The unspoken narrative of the Mardi Gras riots is this: They started as a series of random and oafish acts of vandalism committed by drunken white buffoons. But then, as the night progressed--when gangs of young black men got involved--things got truly ugly. Scary. This was a race riot. And not a race riot in the late-20th-century sense, which is more akin to a prison riot--meaning a riot that erupts and is contained in a specific area. No, the kind of race riot Seattle produced was different, scarier in two ways: (1) blacks exploded not in their own neighborhood, but in a white, commercial district; (2) their rage was directed not at the police, but at white civilians.

The images were powerful. One in The Seattle Times showed a group of blacks kicking a huddled white man. Another in the Seattle Post-Intelligencer showed a group of blacks beating up a huddled white man, as other white males fled in fear. On NorthWest Cable News, the camera showed similar images, one of which was so disturbing (a blond woman getting her head smashed by a black male) that the feed was suddenly cut.

On Friday, March 2, leaders in the black community came out and denounced the media zoom on blacks, claiming it warped issues of crime into issues of race. Seattle Police Chief Gil Kerlikowske agreed with this criticism, and added that the violence was universal and formless. A glance at the photos taken by The Seattle Times and the Seattle Post-Intelligencer lends weight to the contention. The Times' photos were markedly more racial than the ones taken by the P-I. For example, the P-I had various photos of whites and Asians beating up on whites and Asians, while the Times only had photos of blacks assaulting whites.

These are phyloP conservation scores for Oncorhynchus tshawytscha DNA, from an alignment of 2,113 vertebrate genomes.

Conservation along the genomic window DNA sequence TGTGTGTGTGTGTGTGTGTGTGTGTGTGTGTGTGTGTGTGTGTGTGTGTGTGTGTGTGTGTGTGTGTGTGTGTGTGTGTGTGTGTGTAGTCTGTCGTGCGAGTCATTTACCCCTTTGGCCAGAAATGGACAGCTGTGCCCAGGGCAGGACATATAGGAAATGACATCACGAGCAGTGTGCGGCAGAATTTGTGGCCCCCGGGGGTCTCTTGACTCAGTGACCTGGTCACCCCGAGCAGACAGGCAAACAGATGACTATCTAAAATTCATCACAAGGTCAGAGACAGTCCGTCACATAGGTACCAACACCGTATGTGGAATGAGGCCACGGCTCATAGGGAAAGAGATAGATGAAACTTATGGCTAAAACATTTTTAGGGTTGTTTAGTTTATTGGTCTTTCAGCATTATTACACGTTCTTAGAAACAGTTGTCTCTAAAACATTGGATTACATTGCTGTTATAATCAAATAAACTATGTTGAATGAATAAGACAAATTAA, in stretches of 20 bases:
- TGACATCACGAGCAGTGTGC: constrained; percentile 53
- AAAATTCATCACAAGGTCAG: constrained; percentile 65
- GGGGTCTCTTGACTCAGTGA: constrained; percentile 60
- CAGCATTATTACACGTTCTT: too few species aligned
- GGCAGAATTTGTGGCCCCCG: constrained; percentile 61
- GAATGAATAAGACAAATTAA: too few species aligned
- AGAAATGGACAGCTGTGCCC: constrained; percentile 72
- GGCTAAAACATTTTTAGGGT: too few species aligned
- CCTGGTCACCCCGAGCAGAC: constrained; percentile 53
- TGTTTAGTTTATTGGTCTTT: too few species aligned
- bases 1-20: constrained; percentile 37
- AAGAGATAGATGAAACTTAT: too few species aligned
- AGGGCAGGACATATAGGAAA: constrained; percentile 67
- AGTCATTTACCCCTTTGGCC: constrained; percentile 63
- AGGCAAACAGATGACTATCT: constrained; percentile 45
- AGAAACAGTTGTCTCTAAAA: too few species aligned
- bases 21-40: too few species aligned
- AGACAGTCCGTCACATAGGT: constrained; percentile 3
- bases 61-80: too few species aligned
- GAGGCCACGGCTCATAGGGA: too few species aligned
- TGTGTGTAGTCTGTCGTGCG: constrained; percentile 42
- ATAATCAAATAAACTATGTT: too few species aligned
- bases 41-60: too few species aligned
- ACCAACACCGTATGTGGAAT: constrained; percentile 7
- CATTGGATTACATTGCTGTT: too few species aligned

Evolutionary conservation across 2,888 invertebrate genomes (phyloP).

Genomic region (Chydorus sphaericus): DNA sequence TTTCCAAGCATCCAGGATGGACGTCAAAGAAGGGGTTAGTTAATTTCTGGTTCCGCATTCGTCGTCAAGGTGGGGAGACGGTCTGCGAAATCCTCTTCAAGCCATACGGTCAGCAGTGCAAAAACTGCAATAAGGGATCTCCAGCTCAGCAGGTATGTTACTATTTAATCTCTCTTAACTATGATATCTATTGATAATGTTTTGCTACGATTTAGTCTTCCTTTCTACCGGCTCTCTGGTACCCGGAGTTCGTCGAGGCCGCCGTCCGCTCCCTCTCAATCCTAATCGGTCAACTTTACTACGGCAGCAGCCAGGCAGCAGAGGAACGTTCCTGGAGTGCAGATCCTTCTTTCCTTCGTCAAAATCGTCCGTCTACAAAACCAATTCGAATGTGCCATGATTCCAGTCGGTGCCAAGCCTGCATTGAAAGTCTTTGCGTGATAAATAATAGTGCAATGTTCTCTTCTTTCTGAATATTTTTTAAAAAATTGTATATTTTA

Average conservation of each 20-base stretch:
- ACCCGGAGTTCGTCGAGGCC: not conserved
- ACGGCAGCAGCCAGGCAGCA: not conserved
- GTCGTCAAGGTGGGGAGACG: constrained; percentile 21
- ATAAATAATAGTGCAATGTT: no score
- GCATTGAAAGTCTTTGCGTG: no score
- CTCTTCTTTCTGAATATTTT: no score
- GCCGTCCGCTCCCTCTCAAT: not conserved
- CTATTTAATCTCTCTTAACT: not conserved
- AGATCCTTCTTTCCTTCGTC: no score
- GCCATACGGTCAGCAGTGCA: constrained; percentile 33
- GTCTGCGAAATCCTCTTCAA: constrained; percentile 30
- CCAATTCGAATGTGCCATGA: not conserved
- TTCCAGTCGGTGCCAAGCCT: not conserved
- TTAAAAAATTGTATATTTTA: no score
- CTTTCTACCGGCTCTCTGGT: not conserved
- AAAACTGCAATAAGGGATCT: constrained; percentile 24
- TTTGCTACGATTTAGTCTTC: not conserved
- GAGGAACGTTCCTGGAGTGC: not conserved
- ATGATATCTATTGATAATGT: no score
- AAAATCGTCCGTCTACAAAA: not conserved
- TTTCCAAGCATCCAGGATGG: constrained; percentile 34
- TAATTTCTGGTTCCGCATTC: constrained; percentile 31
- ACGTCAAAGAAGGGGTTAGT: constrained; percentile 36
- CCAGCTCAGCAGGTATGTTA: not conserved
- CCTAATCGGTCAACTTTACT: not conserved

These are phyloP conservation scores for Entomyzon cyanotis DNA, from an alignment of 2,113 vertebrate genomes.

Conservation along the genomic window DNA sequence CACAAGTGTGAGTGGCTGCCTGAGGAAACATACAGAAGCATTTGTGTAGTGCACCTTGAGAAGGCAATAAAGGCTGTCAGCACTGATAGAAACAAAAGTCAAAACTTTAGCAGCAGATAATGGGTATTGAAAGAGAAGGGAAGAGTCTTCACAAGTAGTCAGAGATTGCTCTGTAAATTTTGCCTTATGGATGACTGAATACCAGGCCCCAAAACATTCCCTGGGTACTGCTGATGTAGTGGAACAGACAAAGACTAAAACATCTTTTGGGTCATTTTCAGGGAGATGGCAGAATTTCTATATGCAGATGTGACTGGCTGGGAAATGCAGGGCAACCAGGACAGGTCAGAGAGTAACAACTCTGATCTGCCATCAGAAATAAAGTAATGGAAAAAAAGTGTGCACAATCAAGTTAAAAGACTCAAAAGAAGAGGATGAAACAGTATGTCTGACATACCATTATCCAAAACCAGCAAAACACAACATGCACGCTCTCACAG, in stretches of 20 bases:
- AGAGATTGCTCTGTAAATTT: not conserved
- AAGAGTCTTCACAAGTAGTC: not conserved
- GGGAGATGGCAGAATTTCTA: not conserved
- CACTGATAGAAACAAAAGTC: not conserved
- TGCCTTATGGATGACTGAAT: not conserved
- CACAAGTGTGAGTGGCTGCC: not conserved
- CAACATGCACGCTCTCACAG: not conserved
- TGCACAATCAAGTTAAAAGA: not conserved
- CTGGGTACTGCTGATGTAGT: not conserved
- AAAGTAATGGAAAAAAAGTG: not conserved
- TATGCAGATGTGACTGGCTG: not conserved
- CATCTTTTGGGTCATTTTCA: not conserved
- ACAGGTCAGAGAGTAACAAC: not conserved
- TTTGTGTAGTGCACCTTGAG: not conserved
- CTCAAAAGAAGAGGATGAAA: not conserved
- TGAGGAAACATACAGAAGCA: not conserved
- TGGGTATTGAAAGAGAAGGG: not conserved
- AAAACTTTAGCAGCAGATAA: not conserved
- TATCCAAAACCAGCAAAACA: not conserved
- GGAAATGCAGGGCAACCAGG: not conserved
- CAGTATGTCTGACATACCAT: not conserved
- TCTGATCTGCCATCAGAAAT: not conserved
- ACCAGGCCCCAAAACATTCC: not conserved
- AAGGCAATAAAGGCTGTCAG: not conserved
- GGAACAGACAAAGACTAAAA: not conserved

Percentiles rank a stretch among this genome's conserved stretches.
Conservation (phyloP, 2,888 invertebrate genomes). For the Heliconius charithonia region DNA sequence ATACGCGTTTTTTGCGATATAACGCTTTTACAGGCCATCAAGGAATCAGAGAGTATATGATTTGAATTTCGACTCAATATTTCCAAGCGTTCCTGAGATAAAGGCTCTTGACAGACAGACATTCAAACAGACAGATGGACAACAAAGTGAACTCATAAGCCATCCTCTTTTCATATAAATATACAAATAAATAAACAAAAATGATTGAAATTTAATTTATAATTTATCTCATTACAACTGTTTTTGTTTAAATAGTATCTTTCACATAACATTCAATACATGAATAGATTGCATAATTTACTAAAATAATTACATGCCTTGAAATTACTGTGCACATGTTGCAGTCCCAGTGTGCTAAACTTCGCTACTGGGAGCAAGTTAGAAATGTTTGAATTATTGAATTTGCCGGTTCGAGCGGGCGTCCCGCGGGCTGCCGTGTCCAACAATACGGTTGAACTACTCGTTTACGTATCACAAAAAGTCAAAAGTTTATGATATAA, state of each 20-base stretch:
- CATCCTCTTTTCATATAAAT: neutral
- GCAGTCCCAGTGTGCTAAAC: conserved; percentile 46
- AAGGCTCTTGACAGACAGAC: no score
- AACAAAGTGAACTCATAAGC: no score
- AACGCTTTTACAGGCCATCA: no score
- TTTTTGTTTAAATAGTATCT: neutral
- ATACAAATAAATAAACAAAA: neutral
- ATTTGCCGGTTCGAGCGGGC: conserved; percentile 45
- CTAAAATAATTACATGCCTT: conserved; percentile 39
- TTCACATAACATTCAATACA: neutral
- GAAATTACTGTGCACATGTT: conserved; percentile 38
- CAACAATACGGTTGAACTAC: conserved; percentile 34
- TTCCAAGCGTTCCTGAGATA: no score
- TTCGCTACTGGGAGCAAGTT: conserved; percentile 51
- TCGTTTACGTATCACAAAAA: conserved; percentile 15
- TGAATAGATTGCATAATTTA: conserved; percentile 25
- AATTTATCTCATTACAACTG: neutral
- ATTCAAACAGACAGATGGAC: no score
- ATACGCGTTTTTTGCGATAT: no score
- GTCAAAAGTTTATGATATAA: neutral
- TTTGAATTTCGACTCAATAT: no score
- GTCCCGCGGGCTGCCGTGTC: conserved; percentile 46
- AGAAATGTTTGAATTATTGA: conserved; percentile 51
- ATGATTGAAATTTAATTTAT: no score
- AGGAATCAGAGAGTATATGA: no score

Either way--if the Urban League of Metropolitan Seattle is right, and Seattle's news media is race-baiting, or if the photographs are onto something and young blacks were targeting whites--we've got a serious race problem.

If we're to believe the unspoken implications of what we saw on TV, then 1960s African anti-colonialist Frantz Fanon's terrifying remedy for the ills of white oppression has currency today. Fanon, an original black nationalist, recommended that blacks resort to violence against whites to improve their own mental health. In this respect, the Mardi Gras race riots can be interpreted as a kind of therapy. But not the best form of therapy, because like crack, it only offers temporary relief from larger social problems. Also, the therapy never ends with just one session, but spirals from violence against whites to violence against Koreans, to violence against East Africans, and so on.

If, on the other hand, the media did unfairly focus on the racial conflicts, this implies that Seattle, like much of America, can only make sense of things in racial terms. Sadly, anything outside the limits of race doesn't compute.

Even worse, our civic leaders bring up race in dysfunctional ways. Black leaders name it only as a way to remove it. White leaders bring it up with unwitting euphemisms, simultaneously leaving the thorny race issue off the list of questions to be considered by a post-Mardi Gras panel. Ultimately, our mayor's attempt to blame outsiders for the first wave of violence and destruction and his follow-up declaration to cancel Fat Tuesday demonstrate this state of denial. The fact that no creative response has come out of this riot means we are helpless; stuck waiting for the next big temblor.